Other than that, I can't imagine anyone not liking the TCS Kestrels. Anyone who paddles them is favorably impressed. My hat is off to the Current Designs hull designer on these boats. I don't like to give out 10's, but this boat is much more than a 9, so I had to round up.
It's almost unbelievable how well this 12.5-foot boat performs as a light tourer. I wanted to use it in rivers though, and it was fine until I ran a solid Class III rapids with it in the fall. My stern spanked a rock hard and cracked. A fiberglass patch on the inside made it good as new, but a boat that can crack just isn't a good application for Class III's. TCS just isn't made for rock-bashing. Small bumps aren't an issue.
The tracking on the Kestrel 120 is absolutely amazing. It seems to ignore wind entirely. It just goes wherever you want, almost as if by thought. A rudder would be a useless appendage.
I can't imagine anyone not liking the TCS Kestrels. (I've got the Kestrel 140, too). Anyone who paddles them is favorably impressed. My hat is off to the Current Designs hull designer on these boats. However, I will sell the 120 since I can't use it as my river boat, and the 140 fulfills all my desires as a light touring boat.
Still, I have to rate the Kestrel 120 as a 9.9, which rounds up to 10.
The beauty of the Solstice GT HV for me is that it has more primary stability than any touring kayak I have tested. I like to take pictures. Mind you, at 24.25 inches wide, the secondary stability is also very strong, such that a person with a high center of gravity (me) feels quite secure. And the secondary stability kicks in with just a slight lean due to the very shallow V hull shape.
For a boat of this width, my Solstice has a nice, easy cruising speed. A friend and I recently paddled 52 miles in 13.25 hours (total elapsed time). We beached our boats for fifteen minutes every two hours. In other words, about 4.5 mph is an easy paddling speed for the Solstice. 5 mph is very doable if you're breathing a bit, but I couldn't keep it up all day without wearing out. Two hours at 5mph is okay.
The only negative about the Solstice is that of course it won't turn. Add a little wind, and it pretty much takes an Act of Congress to bring it around. The tracking is spectacular though. I ordered my boat without a rudder since I can't use my feet, and in the vast majority of paddling situations, in my opinion, the boat does not need a rudder.
If you edge the boat heavily, it does turn slightly better, but nobody will ever accuse it of being maneuverable if they've paddled something that truly turns well.
I've recently learned an extended-paddle high-bracing sweep that enables me to lean the boat 90 degrees. The stability still feels predictable. Likewise, I can heel the boat over with a low-bracing turn, and it feels good. Of course, it does help that I've epoxied some brackets on the bottom of my rear hatch and I bungee a 20-pound leaden bar in there. The boat is stable without the ballast, but with it, it's rock solid for a person with a high center of gravity. It makes up for my lack of leg weight.
Overall, if you're looking for a more nimble, easily leaned boat, then the Solstice is not for you. But, if you want a very stable, efficient touring kayak, you can't go wrong with the Solstice. And my hatches are cavernous.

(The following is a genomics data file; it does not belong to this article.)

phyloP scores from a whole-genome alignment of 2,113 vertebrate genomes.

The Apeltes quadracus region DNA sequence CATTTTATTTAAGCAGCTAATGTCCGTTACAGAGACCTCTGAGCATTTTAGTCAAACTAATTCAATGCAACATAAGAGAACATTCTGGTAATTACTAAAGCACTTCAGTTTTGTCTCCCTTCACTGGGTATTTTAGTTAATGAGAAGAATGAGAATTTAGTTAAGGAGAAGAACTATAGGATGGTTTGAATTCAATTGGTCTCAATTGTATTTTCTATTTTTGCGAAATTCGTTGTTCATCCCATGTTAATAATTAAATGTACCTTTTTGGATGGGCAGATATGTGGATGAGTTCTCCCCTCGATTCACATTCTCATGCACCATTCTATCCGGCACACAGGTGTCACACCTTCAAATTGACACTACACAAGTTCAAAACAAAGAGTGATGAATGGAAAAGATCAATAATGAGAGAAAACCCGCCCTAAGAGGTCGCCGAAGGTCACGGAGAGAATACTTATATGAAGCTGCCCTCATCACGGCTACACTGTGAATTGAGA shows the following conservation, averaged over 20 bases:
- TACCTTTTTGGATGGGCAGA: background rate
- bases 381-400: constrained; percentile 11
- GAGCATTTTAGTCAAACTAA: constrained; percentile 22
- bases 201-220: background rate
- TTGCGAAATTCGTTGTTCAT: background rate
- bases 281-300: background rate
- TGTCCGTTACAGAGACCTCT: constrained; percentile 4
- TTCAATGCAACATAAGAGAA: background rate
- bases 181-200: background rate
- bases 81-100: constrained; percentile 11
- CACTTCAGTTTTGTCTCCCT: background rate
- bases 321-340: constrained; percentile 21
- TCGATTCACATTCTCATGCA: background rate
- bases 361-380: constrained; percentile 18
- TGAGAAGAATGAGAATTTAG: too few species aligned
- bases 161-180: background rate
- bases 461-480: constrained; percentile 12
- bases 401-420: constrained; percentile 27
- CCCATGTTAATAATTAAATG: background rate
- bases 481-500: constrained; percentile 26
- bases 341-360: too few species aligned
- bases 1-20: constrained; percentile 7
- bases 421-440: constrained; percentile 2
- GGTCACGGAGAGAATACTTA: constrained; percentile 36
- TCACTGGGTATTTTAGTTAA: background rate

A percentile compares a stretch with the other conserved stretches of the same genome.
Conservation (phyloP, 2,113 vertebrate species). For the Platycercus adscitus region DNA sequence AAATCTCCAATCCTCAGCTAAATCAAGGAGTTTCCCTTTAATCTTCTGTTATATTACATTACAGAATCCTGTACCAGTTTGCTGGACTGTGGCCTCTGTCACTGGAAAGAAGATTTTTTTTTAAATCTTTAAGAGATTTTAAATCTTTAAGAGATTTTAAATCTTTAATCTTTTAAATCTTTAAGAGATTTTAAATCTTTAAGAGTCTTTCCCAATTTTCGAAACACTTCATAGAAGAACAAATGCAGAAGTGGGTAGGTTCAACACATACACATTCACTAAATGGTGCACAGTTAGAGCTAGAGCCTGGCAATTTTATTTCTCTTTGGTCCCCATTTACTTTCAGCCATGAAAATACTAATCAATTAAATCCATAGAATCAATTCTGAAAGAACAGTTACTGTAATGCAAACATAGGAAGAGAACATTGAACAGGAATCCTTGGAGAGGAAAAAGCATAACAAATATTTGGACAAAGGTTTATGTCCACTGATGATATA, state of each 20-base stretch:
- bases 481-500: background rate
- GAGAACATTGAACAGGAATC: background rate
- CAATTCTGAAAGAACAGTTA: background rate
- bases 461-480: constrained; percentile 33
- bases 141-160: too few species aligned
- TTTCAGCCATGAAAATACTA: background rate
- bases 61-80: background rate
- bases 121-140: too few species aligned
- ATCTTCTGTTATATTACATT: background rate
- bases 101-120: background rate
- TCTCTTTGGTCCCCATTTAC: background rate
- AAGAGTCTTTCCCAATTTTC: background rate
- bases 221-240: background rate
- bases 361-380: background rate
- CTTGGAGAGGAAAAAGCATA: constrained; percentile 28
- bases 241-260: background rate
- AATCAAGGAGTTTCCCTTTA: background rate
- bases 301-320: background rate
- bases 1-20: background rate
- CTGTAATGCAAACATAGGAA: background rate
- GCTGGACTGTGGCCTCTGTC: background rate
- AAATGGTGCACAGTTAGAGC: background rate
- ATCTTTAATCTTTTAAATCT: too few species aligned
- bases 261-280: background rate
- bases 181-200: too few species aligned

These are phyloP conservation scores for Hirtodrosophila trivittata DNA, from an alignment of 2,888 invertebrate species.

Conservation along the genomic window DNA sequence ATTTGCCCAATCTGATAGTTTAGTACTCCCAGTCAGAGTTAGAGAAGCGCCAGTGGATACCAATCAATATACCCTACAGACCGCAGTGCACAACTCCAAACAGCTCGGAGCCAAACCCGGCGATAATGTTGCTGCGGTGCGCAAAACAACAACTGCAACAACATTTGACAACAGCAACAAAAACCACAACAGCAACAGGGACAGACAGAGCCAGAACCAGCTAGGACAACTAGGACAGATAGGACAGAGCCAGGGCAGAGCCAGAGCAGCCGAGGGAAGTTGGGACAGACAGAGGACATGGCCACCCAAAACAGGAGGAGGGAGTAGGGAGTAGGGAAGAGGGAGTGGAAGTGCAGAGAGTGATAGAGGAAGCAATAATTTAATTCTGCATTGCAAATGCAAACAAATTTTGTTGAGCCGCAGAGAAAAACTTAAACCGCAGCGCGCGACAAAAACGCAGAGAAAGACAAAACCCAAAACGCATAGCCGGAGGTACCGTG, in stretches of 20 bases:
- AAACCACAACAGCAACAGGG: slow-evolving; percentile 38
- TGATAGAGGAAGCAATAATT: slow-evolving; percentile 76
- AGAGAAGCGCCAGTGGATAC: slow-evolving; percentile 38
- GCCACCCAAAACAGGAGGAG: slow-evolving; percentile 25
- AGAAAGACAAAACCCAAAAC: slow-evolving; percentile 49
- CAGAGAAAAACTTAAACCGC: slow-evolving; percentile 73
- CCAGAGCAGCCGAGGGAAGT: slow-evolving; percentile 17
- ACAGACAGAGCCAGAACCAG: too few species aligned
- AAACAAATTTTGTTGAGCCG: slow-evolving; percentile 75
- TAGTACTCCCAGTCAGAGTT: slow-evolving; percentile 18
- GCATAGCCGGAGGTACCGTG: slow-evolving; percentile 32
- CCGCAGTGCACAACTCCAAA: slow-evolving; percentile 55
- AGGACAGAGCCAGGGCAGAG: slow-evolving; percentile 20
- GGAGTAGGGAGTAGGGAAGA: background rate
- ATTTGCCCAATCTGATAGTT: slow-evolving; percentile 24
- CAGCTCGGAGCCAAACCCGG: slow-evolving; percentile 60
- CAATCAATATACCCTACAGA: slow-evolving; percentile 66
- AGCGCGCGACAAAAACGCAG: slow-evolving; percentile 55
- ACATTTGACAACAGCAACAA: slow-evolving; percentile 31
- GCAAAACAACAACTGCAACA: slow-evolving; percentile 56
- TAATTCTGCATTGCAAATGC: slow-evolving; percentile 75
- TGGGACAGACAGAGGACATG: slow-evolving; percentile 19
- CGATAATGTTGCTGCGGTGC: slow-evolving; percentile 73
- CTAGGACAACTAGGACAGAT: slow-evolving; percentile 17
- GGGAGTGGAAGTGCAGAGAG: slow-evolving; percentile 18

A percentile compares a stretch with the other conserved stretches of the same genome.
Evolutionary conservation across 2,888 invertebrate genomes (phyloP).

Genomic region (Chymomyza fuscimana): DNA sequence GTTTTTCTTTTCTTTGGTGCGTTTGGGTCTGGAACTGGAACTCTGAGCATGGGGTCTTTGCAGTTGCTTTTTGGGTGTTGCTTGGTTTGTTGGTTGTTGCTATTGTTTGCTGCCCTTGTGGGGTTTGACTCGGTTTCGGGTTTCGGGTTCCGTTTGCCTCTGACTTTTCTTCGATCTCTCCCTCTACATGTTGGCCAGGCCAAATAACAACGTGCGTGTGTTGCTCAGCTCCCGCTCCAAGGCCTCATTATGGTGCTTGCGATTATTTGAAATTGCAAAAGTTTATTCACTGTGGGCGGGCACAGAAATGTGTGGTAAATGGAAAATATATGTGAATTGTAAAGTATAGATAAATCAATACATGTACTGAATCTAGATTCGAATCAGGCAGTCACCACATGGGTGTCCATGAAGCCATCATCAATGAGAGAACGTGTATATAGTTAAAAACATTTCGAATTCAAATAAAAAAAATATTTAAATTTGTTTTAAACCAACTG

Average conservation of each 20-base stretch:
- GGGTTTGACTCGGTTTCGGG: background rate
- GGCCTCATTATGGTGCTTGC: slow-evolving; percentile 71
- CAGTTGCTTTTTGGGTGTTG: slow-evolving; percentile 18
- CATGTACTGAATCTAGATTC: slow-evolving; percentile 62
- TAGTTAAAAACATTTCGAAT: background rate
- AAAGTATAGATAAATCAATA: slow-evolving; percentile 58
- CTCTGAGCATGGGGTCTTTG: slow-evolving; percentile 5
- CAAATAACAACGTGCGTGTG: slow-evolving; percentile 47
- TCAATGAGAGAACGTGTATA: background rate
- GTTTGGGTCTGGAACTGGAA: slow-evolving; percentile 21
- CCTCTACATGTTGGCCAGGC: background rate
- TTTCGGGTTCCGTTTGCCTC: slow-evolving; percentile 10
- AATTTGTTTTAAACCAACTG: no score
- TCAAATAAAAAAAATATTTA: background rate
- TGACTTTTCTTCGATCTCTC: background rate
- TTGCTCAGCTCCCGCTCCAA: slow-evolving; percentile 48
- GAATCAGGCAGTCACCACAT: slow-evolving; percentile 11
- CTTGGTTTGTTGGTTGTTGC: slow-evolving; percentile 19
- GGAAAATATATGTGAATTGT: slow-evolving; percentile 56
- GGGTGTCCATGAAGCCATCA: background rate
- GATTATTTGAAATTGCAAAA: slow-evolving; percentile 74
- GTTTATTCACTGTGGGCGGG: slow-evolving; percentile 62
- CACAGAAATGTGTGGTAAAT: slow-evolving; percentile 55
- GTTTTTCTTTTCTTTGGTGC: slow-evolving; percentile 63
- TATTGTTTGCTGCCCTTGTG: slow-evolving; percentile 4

The only reason I give the boat a 9 rather than a 10 is that it won't turn.
The Element seems a hair faster than the Delta, and the Element is definitely a more seaworthy boat. The skirt on the Element's 38-inch cockpit is very secure, whereas it was impossible to get a really waterproof seal on the 4-foot cockpit of the Delta.
The Delta is a great boat for getting you down a nice Class II river, but the Element offers more fun as you do it. It's a little more maneuverable than the Delta, and the Element has little hard chines so that edging a bit enhances the turning. What with the edging ability, the Element tracks better than the Delta as well, particularly in wind. Just get the Element on a chine and you can overcome the slight weathercocking tendency easily.
I'm giving the Element a 9.75 score, which rounds off to 10. The deduction is for the slight weathercocking.
The Dagger Delta looks like a barge, but has amazing performance. The Element, however, is a sexy-looking thing with performance to match. My hat is off to the Dagger hull designer on the Element. It's great in rivers, and I don't mind paddling it in flat water, either, though I mostly use my touring boat for that.
Extraneous notes: I've kept my Delta for a guest boat. The guy who said you can't fit more than size 11's in the Element is mistaken. It all depends what kind of footwear you have. I have size 13's, but I wear neoprene booties when kayaking, and they fit very easily in the Element. I have a 34-inch inseam and I have two holes left on my footrest rails. If I wore tennis shoes, my feet wouldn't fit well, but then I've never sat in a kayak that fits size 13 tennis shoes well. The Element narrows quickly in front of the cockpit so that you don't need a paddle longer than 220 cm. I feel that with the retail price under $600, the Element is a true bargain, and you get a lot for the money. It's a sophisticated hull for a little rec boat. I really think of it as more of a Class I-III river boat. Just add some more floatation in the bow. The little foam block installed by Dagger isn't enough.
The only negative I have is that with the skeg deployed, the boat wandered to the left. So, I put a small bend in the skeg blade, which made the tracking perfect. Also, the velcro strips that the factory put in the skeg slot came loose and then jammed the skeg, so I removed them. They're unnecessary.
I believe all larger people would enjoy the Charleston 15. I feel that it's too big for a smaller person though. The bottom line is that I really enjoy paddling this boat. It's a keeper.